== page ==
By: Alfredo Flores (Twitter: @ChxckenAlfredo)
First things first, shout out to my editor Nic (@nicosaurus31 – here’s a link to his latest article: Cooper Kupp) along with my publisher (@FFD260) for giving me a viewing place.
Player Analysis: Malachi Dupre
Let’s take it back to before being drafted in the 7th round pick 29 (247th overall), back before playing 3 seasons of LSU football, back to John Curtis Christian High School where Malachi Dupre started making a name for himself. During his Junior and Senior seasons in high school (27 games), Malachi was able to nab 70 passes for 1,423 yards and 21 touchdowns. Over that two-year span, that’s an average of 20.3 yards per reception for Dupre. He left HS on top, as a Division II State Champ and a 5 star prospect. He was ranked the number 1 overall WR by ESPN.com and the 17th best player in the 2014 class. Dupre received 35 offers, visited 5 schools (LSU, Alabama, Florida St., Ole Miss, & UCLA), but ultimately chose to stay close to home and committed to LSU.
Coming in as one of seventeen true freshmen to play for the Tigers, Malachi played in 8 games. Over these 8 games, Dupre was able to post the second most receiving yards on the team with 318 yards – on only 14 catches – with a target share of 18.2%. Five of his 14 catches were touchdowns. Dupre had multiple receptions in each of the first 3 games of the season, scoring touchdowns in those games as well. He then hit a cold streak, making 5 catches over his next 5 games and only one touchdown. Malachi posted a college career low in catch % at 47% but a college career high of 22.7 yards per reception. Dupre’s best game of his freshman season came against Mississippi State where he made 4 grabs (on 9 targets) for 120 yards and 2 touchdowns, all season highs. A positive note to the season, Malachi did not commit a turnover or a penalty. Dupre played well enough to be selected to the SEC All-Freshman team.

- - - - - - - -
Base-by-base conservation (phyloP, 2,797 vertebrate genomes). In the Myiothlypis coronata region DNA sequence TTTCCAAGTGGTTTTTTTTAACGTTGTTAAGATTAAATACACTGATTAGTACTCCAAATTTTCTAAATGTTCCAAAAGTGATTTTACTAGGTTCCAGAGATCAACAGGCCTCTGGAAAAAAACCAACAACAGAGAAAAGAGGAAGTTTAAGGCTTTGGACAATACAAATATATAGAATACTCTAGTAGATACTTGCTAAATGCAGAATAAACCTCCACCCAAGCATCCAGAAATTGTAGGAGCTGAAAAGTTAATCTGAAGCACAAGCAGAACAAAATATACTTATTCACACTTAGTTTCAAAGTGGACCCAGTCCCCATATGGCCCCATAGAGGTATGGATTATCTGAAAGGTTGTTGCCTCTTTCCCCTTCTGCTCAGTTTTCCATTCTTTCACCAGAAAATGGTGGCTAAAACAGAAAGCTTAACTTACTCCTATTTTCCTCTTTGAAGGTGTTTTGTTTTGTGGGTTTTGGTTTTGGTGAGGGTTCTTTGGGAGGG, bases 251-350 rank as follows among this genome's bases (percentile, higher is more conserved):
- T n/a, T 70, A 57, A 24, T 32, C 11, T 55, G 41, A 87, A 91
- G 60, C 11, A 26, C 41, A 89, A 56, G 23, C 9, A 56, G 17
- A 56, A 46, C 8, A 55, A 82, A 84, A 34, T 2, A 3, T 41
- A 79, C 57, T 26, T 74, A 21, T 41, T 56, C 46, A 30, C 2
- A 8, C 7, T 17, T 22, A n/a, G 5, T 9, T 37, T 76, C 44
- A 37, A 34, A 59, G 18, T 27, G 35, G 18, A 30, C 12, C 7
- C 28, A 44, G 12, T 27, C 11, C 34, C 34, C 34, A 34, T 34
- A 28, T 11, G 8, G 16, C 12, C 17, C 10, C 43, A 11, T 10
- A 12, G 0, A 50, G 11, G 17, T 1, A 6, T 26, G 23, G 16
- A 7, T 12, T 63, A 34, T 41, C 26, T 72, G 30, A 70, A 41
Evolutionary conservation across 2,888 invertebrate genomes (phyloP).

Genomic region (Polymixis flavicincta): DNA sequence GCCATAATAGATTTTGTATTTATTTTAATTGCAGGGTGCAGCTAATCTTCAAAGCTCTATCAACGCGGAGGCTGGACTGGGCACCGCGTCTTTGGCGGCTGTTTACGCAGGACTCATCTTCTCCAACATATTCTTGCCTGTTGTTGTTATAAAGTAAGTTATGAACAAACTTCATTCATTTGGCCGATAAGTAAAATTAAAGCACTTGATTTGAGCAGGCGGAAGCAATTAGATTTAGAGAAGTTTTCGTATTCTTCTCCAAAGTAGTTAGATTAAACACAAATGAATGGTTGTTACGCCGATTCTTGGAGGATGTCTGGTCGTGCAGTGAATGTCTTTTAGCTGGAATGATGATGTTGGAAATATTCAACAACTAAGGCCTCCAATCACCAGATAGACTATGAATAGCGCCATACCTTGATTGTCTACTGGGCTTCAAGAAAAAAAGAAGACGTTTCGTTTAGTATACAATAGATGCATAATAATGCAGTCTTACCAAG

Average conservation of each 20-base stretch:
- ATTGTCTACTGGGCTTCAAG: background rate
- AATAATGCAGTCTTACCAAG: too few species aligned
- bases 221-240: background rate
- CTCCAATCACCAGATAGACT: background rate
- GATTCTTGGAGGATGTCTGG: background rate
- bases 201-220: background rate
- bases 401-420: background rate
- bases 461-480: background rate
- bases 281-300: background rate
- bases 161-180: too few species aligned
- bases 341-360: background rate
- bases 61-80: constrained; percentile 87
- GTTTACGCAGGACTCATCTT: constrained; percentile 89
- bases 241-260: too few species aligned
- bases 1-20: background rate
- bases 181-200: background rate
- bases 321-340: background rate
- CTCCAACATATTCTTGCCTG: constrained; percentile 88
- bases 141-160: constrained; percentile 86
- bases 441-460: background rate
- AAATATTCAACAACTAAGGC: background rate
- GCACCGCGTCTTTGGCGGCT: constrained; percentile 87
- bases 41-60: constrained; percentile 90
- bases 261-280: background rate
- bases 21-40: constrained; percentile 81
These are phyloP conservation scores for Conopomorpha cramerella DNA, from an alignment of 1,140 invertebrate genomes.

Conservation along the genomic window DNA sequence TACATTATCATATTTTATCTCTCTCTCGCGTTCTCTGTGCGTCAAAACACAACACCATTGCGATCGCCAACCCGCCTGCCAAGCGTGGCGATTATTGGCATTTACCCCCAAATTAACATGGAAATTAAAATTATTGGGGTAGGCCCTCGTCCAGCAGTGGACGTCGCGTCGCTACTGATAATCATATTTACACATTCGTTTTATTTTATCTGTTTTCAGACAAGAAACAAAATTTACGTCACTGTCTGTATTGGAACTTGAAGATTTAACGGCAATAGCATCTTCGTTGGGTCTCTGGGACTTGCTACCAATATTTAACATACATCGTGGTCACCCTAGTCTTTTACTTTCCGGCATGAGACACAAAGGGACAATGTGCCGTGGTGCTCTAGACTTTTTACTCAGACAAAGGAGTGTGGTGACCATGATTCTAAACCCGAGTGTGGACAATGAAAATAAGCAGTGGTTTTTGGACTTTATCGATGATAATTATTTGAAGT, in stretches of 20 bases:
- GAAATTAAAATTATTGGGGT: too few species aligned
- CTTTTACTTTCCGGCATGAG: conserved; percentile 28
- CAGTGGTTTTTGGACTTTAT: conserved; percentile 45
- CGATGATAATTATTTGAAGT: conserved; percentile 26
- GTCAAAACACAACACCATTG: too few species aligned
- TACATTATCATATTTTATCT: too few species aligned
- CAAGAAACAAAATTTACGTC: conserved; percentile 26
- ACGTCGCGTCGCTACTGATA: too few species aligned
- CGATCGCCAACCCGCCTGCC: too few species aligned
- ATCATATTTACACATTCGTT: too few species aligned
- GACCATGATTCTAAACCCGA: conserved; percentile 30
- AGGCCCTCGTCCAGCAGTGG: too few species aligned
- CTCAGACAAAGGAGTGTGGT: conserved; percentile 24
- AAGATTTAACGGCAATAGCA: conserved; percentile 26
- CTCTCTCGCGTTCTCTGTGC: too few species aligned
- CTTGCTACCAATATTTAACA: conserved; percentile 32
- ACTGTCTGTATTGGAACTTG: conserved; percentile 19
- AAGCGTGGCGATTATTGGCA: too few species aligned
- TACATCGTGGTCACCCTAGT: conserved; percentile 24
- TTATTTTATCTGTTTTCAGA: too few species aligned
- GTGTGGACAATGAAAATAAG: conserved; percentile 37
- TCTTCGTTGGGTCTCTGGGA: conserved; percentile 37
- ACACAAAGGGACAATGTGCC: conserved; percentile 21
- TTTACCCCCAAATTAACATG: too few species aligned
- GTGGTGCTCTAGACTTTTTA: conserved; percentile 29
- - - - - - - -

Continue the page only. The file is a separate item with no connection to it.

Receiving Line: 14-318-5
Following up his freshman season, Dupre played in all 12 games as a sophomore. Malachi lead the team in receptions, yards, and touchdowns. On a 26.98% target share, Dupre saw 75 passes come his way, catching 43 of them for a 57% catch rate. Malachi turned those 43 catches into 698 yards (16.2 YPR), and 6 touchdowns. Dupre made a catch in every game and only had two games with a single catch. In a game against then #8 Florida, Dupre caught 4 passes (on 5 targets) for a season high 115 yards and 2 touchdowns. Against Arkansas, Dupre caught a career high 8 passes (on 12 targets) which turned into 109 yards, and another touchdown. Malachi didn’t commit a turnover during the course of the season, but did commit an offensive pass interference penalty for 15 yards.
Receiving Line: 43-698-6 (16.2YPR)
Penalties: 1-15 (OPI)